Excerpt from "Establishing information security policy compliance culture in organizations"
Author: Eric Amankwa, Marianne Loock, and Elmarie Kritzinger Publication: Information & Computer Security Vol. 26 No. 4, 2018, pp. 420-436
This research proposed the establishment of ISPCC (Information Security Policy Compliance Culture) as a novel approach to address employees’ non-compliance with ISP by investigating the effects of leadership, end-user involvement and supportive organizational culture on attitudes. First, we found that compliance leadership had no significant influence on employees’ attitudes towards compliance. This implies that the compliance intentions of subordinate employees may not necessarily increase with the existence of compliance leadership in the organization. Nonetheless, management could encourage compliance from peers by identifying and tasking all leaders (managers or heads of departments) across the organization to demonstrate ISP compliant behaviour intentions to motivate their peers. Employees have been shown to display the tendency to act consistently with peer behaviour (Hwang et al., 2017), therefore management should nurture a security culture that motivates compliance from peers.
Second, the results of the study showed that involving end-users in the process of developing ISPs could have significant influence on attitudes towards compliance. Therefore, organizational management should provide a platform to solicit for end-users’ views on existing security policies and during the drafting of new policies. Management could task all unit heads or managers to discuss at workshops or seminars the rules and procedures for safeguarding information assets with the aim to ensure user involvement. Employees should be encouraged to report challenges with the existing ISPs and suggest possible solutions to circumvent the challenge while protecting information assets.
Third, the results of the study indicated that management could leverage existing organizational culture to influence employees’ attitudes towards compliance with ISP. Management should ensure that existing ISP reflects the organization’s vision and strategies of information security. Management should promote ISP through awareness campaigns in the form of seminars, workshops and publication on Web portals. Management should then establish a system for monitoring compliance and deviations from the approved rules and procedures and this would shape employees’ behaviour intentions towards compliance with ISP. Over a period of time the majority of employees will share the IS values, perceptions and policy principles as enshrined in the ISP document, causing a compliance culture to emerge.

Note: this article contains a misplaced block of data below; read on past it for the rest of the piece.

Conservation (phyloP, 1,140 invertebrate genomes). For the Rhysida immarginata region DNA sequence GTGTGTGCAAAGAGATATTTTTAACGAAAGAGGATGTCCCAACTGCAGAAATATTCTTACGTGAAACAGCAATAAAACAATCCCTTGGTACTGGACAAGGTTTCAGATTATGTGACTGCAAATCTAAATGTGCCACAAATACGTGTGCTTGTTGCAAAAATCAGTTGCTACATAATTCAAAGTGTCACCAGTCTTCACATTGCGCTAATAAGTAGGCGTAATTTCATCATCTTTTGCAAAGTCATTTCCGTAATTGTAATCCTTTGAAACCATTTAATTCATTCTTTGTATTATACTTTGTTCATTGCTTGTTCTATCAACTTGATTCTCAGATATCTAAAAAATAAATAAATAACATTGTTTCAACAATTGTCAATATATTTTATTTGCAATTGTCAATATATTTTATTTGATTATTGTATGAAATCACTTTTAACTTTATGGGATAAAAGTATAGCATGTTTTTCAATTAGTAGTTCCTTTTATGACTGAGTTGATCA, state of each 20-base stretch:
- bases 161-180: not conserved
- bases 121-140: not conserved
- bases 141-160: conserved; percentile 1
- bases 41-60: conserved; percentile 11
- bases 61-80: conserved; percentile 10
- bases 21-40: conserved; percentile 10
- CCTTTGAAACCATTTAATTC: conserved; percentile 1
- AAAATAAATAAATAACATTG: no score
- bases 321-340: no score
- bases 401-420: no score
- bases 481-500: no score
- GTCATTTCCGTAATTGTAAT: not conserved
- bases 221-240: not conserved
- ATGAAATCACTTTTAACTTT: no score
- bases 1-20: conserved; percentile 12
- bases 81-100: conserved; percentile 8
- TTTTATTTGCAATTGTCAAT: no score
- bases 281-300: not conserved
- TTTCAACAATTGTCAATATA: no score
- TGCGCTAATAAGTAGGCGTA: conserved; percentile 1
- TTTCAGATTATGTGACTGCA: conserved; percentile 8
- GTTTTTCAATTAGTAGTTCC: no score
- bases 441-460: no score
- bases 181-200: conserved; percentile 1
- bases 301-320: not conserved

Further, employees’ attitudes towards compliance with ISP and behavioural intentions have statistically shown positive influence on the establishment of ISPCC in organizations. Given this result, management should introduce awareness and training programs that emphasize the importance of compliance with ISP. Also, management should clearly define employees’ roles and responsibilities in respect of information security. Further, effective activity monitoring in respect of ISP compliance should be put in place to ensure proper accountability of assigned roles and responsibilities. Finally, management should appoint an individual responsible for compliance checking in the organization. Implementing these recommendations will therefore nurture a culture where employees illustrate attitudes, behaviour intentions, assumptions, beliefs and values that are conducive for the protection of information assets in the organization.
Finally, in line with the proposed research model and results from the field survey, this study suggests that management consider addressing the problem of employees’ non- compliance with ISP by establishing ISPCC in organization. To do this, management should involve end-users during the development of new and revision of existing ISP, encourage all in leadership positions to demonstrate leadership support during ISP implementation and nurture a culture that is conducive for ISP compliance in the organization. Management should also convince employees that complying with ISP to protect information assets is one of the performance factors for promotions and other rewards. Therefore, opportunities should be provided for all employees to better understand existing ISP and accompanying security practices and implications.